Vicky White had a 'special relationship' with inmate Casey White. Here are some other people who fell in love with inmates behind bars
Officer Vicky White, 56, and inmate Casey White, 38, were arrested in Evansville, Indiana, on May 9 after a nationwide manhunt ended in a car chase and with Casey White wounded from an apparent self-inflicted gunshot, according to officials.
Hours later, Sheriff Dave Wedding of Vanderburgh County told CNN she had died due to her injuries.
She has been accused of permitting or facilitating escape in the first degree and other charges. Before he escaped April 29, Casey White was accused of murder.
From all accounts, Vicky White's supervisors described her as a "model employee" and a "reliable person," and the case left friends, family and everyone who knew her stunned by the possibility she may have developed a liking for a man charged with murder and possibly helped him escape.
But Vicky White was not alone. A quick look at the history of some very infamous murderers and serial killers show they had large fan followings, and many of them got married to their fans while in prison.
Experts say there is a term for this kind of attraction.
"Sometimes referred to in our culture as 'Bad Boy Syndrome,' hybristophilia is the attraction to and/or sexual interest in those who commit crimes, particularly heinous and violent crimes such as rape and murder," said Dr. Casey Jordan, Criminologist and Professor of Justice and Law Administration at Western Connecticut State University.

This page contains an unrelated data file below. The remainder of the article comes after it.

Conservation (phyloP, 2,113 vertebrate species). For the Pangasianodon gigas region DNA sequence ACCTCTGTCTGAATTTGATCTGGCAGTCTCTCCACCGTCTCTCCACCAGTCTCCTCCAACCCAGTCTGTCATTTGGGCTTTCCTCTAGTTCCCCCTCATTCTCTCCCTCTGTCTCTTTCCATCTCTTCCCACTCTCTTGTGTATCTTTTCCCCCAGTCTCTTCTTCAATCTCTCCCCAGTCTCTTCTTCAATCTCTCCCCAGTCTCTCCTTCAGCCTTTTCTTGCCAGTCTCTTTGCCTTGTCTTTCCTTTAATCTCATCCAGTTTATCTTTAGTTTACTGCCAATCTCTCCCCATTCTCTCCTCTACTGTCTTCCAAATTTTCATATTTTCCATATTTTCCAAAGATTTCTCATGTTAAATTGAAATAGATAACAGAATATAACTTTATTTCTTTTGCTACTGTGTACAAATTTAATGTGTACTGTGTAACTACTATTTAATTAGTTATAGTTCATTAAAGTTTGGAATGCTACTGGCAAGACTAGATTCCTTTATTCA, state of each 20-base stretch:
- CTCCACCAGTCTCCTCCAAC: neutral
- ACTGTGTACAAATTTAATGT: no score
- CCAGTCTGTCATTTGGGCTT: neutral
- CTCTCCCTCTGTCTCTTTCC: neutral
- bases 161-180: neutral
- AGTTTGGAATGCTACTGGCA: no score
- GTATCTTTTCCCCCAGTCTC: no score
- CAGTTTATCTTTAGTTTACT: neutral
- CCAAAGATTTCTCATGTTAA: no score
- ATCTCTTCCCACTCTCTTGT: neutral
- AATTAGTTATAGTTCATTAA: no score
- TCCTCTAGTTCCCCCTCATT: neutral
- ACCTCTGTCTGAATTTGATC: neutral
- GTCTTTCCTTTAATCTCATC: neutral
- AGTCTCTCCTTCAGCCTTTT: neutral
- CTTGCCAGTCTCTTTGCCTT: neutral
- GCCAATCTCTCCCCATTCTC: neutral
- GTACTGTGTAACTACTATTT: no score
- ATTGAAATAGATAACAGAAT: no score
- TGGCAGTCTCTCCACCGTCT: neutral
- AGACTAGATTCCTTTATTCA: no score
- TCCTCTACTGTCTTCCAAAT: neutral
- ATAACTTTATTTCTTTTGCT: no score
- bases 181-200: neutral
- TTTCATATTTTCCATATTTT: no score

"Vicky White surely believes she's in love with Casey White, because he gives her a feeling of being alive after decades of feeling staid, safe and 'reliable,' " Jordan added.
Here are some examples of romances unimpeded by prison bars:
Richard Matt and David Sweat
Prison worker Joyce Mitchell, who helped two convicted murderers, Richard Matt and David Sweat, break out of an upstate New York prison in 2015 was convicted of promoting prison contraband and criminal facilitation, and was released in 2020 after serving five years in prison.
Authorities said Mitchell, a prison tailor, provided Matt and Sweat with tools they used to cut through cell walls for their escape from the facility in Dannemora, New York. But, she eventually did not follow through on her role in the escape plan, which included Matt killing Mitchell's husband, Lyle Mitchell.
"Inmate Matt and I got along well. We talked every day and he treated me with respect and was nice to me. He made me feel special," Mitchell said in her confession.
Jordan says Vicky White's psychology appears to match Mitchell's.
"The deep void they feel in middle age as they struggle with the aging process and grief for a declining sense of attractiveness and the loss of excitement in their lives is somehow filled by the attention of a Bad Boy... they act just like a teenager and take unimaginable risks without any care of how it will end," Jordan explained.
"I know I had agreed to help them escape and run away with them, but I panicked and couldn't follow through with the rest of the plan. I really do love my husband and he's the reason I didn't meet Inmate Matt and Inmate Sweat," Mitchell said in her statements at the time.
"Human behavior is complex, and the motivations behind behavior can be from many reasons. And so for some, depending on what motivated the behavior or psychiatric conditions they have, it absolutely could be when they're out of that context, or something else happens in their life, that they realize the error of their ways," said Dr. Arielle Baskin-Sommers, Associate Professor of Psychology and of Psychiatry at Yale University.